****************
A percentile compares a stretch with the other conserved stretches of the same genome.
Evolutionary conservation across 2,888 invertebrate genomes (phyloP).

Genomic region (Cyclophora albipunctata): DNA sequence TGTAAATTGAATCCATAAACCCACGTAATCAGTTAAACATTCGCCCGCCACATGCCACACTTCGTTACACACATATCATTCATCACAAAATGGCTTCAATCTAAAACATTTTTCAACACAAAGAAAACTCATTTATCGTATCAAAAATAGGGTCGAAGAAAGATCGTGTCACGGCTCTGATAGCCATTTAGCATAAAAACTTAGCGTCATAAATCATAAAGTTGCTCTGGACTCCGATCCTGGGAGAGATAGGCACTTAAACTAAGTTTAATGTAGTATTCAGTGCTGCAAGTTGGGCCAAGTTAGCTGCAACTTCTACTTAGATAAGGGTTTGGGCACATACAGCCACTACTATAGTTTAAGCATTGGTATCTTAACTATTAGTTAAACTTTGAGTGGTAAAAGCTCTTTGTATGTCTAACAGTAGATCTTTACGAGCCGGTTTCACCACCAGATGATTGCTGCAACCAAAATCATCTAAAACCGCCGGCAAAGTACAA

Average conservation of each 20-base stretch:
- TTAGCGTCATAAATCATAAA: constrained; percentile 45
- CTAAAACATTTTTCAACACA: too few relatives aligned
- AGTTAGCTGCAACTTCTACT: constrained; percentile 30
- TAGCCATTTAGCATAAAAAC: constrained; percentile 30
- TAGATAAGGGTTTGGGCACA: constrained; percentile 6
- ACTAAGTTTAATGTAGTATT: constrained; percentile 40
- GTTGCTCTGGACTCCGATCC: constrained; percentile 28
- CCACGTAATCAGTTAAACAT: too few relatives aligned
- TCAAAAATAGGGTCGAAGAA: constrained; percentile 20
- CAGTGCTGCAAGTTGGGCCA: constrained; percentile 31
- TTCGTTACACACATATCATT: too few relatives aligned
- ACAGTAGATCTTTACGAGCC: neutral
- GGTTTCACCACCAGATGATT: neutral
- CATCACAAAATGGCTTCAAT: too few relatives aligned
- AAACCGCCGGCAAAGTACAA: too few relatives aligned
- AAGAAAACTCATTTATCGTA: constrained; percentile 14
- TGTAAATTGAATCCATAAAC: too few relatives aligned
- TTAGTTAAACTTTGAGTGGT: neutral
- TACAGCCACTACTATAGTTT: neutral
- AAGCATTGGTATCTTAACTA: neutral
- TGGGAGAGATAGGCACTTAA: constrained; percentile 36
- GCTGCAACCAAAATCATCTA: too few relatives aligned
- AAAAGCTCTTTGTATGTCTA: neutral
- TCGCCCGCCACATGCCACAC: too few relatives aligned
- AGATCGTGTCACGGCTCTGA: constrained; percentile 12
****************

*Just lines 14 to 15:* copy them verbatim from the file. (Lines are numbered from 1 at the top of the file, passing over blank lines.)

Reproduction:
- CAGTGCTGCAAGTTGGGCCA: constrained; percentile 31
- TTCGTTACACACATATCATT: too few relatives aligned